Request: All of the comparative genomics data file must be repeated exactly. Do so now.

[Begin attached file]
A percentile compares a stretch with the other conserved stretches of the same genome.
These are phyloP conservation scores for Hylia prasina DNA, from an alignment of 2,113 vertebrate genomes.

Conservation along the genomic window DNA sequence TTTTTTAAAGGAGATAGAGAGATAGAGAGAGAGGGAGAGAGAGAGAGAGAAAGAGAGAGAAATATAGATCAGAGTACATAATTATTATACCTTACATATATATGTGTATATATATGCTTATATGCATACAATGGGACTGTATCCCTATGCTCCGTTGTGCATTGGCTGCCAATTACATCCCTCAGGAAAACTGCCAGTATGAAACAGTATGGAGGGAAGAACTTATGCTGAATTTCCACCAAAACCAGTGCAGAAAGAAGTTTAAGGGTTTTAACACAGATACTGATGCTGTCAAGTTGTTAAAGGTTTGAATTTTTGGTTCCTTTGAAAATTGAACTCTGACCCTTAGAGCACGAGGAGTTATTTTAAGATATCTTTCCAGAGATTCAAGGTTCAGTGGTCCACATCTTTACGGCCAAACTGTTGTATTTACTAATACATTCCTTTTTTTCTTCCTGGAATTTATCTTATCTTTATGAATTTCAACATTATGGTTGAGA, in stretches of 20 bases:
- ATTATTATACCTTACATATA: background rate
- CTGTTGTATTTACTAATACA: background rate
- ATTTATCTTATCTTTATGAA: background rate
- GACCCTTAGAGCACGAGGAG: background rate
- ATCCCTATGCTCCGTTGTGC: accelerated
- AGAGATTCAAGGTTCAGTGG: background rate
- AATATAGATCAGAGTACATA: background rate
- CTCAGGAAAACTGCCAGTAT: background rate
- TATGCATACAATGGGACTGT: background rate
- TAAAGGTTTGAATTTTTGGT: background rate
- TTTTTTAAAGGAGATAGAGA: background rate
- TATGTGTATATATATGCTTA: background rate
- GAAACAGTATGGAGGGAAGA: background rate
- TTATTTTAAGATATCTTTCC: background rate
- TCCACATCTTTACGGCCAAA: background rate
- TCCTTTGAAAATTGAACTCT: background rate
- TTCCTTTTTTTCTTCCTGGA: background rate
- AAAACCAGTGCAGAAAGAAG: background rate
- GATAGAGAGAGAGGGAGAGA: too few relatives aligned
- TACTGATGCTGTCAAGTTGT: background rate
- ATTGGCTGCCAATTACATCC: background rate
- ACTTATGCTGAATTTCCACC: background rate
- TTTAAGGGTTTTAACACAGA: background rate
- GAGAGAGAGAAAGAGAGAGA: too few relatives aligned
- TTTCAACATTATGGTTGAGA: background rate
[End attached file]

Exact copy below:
A percentile compares a stretch with the other conserved stretches of the same genome.
These are phyloP conservation scores for Hylia prasina DNA, from an alignment of 2,113 vertebrate genomes.

Conservation along the genomic window DNA sequence TTTTTTAAAGGAGATAGAGAGATAGAGAGAGAGGGAGAGAGAGAGAGAGAAAGAGAGAGAAATATAGATCAGAGTACATAATTATTATACCTTACATATATATGTGTATATATATGCTTATATGCATACAATGGGACTGTATCCCTATGCTCCGTTGTGCATTGGCTGCCAATTACATCCCTCAGGAAAACTGCCAGTATGAAACAGTATGGAGGGAAGAACTTATGCTGAATTTCCACCAAAACCAGTGCAGAAAGAAGTTTAAGGGTTTTAACACAGATACTGATGCTGTCAAGTTGTTAAAGGTTTGAATTTTTGGTTCCTTTGAAAATTGAACTCTGACCCTTAGAGCACGAGGAGTTATTTTAAGATATCTTTCCAGAGATTCAAGGTTCAGTGGTCCACATCTTTACGGCCAAACTGTTGTATTTACTAATACATTCCTTTTTTTCTTCCTGGAATTTATCTTATCTTTATGAATTTCAACATTATGGTTGAGA, in stretches of 20 bases:
- ATTATTATACCTTACATATA: background rate
- CTGTTGTATTTACTAATACA: background rate
- ATTTATCTTATCTTTATGAA: background rate
- GACCCTTAGAGCACGAGGAG: background rate
- ATCCCTATGCTCCGTTGTGC: accelerated
- AGAGATTCAAGGTTCAGTGG: background rate
- AATATAGATCAGAGTACATA: background rate
- CTCAGGAAAACTGCCAGTAT: background rate
- TATGCATACAATGGGACTGT: background rate
- TAAAGGTTTGAATTTTTGGT: background rate
- TTTTTTAAAGGAGATAGAGA: background rate
- TATGTGTATATATATGCTTA: background rate
- GAAACAGTATGGAGGGAAGA: background rate
- TTATTTTAAGATATCTTTCC: background rate
- TCCACATCTTTACGGCCAAA: background rate
- TCCTTTGAAAATTGAACTCT: background rate
- TTCCTTTTTTTCTTCCTGGA: background rate
- AAAACCAGTGCAGAAAGAAG: background rate
- GATAGAGAGAGAGGGAGAGA: too few relatives aligned
- TACTGATGCTGTCAAGTTGT: background rate
- ATTGGCTGCCAATTACATCC: background rate
- ACTTATGCTGAATTTCCACC: background rate
- TTTAAGGGTTTTAACACAGA: background rate
- GAGAGAGAGAAAGAGAGAGA: too few relatives aligned
- TTTCAACATTATGGTTGAGA: background rate